While we were back east, in NJ, we took my parent's dog, Willow, for a
walk every day. We walked to a nearby park where there is a nice loop that
circles a large pond. Canadian Geese are regular inhabitants of the
park and one day we saw a family with four goslings along the edge of
We kept our distance so as not to disturb them but with the
telephoto lens on my Canon PS 260 camera I was able to get some close shots.
Their feathers look like they would be so soft to the touch, almost like fur.
On our return trip back to WI, we camped at East Harbor State Park
again at Port Clinton, Ohio. In the early evening we went for a stroll and happened upon
several families of Canadian Geese feeding along the shoreline of East
Harbor. A person walking by with her dog scared them into the water. One
of the families had six goslings and it was beautiful to see them all
lined up in a row with one adult in the lead and the other bringing up
the rear. What watchful parents!
On our walk we were hoping to see the Trumpeter Swan adult with the
three cygnets that we saw earlier on our trip. I have since learned that these were Mute Swans, not Trumpeters. I was fooled by the orange stain on the neck of the adult. But the orange bill is what uniquely identifies the swan as a Mute. We spotted several Mute Swans; the first was on a nest located out in the water away from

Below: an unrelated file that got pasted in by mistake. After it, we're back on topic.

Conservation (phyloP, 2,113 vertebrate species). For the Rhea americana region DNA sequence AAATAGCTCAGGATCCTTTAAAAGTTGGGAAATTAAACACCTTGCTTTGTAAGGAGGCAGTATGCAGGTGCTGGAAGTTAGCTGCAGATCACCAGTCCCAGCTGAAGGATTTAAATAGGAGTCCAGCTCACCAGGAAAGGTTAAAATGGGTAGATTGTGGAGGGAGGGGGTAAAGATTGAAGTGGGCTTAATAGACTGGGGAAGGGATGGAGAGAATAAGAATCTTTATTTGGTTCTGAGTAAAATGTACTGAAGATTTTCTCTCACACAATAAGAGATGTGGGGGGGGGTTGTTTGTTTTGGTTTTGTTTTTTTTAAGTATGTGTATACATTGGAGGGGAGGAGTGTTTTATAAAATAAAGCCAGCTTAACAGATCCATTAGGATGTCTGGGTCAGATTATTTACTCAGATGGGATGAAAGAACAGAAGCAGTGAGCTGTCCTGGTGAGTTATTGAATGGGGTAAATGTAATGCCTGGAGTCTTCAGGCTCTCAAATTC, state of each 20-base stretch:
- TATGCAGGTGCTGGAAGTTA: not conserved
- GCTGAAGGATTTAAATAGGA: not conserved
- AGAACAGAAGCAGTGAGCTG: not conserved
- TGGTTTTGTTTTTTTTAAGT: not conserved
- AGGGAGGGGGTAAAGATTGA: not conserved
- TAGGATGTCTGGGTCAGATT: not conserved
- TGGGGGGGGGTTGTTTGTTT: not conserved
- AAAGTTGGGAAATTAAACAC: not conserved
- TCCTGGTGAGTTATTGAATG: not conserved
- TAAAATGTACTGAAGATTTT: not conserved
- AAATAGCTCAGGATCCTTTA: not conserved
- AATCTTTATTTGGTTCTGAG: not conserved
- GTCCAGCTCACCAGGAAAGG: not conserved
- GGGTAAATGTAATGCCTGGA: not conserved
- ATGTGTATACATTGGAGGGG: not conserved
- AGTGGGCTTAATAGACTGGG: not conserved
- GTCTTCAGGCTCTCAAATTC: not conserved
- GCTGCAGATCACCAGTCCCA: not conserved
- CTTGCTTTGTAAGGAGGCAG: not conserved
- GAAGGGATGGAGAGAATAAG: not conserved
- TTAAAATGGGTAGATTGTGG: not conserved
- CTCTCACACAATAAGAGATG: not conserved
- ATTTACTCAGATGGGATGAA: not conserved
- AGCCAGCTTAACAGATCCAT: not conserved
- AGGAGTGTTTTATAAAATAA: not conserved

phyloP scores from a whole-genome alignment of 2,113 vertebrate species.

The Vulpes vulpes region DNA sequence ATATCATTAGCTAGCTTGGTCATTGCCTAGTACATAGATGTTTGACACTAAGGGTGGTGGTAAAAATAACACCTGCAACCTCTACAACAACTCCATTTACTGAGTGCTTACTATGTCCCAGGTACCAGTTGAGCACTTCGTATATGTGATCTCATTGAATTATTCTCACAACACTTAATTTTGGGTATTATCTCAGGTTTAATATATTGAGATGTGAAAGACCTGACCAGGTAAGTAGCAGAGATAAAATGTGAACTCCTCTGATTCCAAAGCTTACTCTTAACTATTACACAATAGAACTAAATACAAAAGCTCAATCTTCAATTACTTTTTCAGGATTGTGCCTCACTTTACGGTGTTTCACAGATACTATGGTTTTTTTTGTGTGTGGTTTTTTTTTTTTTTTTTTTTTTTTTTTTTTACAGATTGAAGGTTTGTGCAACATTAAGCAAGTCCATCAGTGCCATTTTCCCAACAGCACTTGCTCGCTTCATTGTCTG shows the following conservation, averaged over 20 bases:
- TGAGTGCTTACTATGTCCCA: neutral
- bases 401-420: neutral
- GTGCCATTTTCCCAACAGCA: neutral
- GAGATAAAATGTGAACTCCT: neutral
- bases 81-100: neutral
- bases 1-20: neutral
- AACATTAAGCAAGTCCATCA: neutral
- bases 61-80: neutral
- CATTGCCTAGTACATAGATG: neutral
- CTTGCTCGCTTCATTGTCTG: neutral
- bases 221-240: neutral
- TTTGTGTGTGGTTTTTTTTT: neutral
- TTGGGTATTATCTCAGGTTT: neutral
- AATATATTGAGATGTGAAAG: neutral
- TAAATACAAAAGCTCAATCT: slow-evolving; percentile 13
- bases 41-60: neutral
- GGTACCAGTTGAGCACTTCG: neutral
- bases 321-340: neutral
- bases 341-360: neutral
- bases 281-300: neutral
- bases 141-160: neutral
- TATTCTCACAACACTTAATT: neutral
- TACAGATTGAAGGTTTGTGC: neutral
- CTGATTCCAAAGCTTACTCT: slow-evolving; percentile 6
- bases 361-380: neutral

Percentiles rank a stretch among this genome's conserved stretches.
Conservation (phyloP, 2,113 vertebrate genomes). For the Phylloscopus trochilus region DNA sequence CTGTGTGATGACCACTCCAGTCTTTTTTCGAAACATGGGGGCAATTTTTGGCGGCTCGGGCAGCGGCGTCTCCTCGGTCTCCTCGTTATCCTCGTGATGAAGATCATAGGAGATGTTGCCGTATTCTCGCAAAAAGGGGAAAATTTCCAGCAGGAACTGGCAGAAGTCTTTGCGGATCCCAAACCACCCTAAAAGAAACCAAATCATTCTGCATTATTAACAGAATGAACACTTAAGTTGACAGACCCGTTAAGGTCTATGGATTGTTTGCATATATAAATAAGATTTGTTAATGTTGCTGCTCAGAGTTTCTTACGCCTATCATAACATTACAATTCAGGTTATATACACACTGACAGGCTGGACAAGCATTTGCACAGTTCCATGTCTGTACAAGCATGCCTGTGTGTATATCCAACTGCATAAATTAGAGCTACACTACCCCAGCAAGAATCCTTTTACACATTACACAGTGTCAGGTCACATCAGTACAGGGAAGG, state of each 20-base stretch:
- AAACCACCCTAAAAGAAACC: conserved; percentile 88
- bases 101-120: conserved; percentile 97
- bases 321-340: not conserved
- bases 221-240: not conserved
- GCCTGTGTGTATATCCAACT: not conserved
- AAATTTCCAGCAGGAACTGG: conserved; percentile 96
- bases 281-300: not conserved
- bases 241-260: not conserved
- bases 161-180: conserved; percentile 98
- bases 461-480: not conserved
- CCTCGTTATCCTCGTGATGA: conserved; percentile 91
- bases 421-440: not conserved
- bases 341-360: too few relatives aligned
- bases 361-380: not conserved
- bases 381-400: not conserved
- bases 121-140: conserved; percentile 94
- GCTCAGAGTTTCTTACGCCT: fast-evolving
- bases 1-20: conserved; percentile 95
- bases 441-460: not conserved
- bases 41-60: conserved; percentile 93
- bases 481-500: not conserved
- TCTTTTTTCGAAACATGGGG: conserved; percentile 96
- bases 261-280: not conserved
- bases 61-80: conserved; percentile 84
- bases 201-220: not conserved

And then we saw an adult with just one cygnet swimming along the shoreline.
We wondered if this was the same adult we saw with three cygnets
earlier. We hope not...
I made the assumption that the adult was the mother, but I don't know if that is so.
We also spotted several egrets. I tried to
photograph one while it was flying, a difficult task.
Here's one that was standing on shore, hunting for a meal.
A moment after I made this image, the egret darted forward to catch something. I wasn't fast enough to capture it well. Notice what I think is a muskrat in the foreground.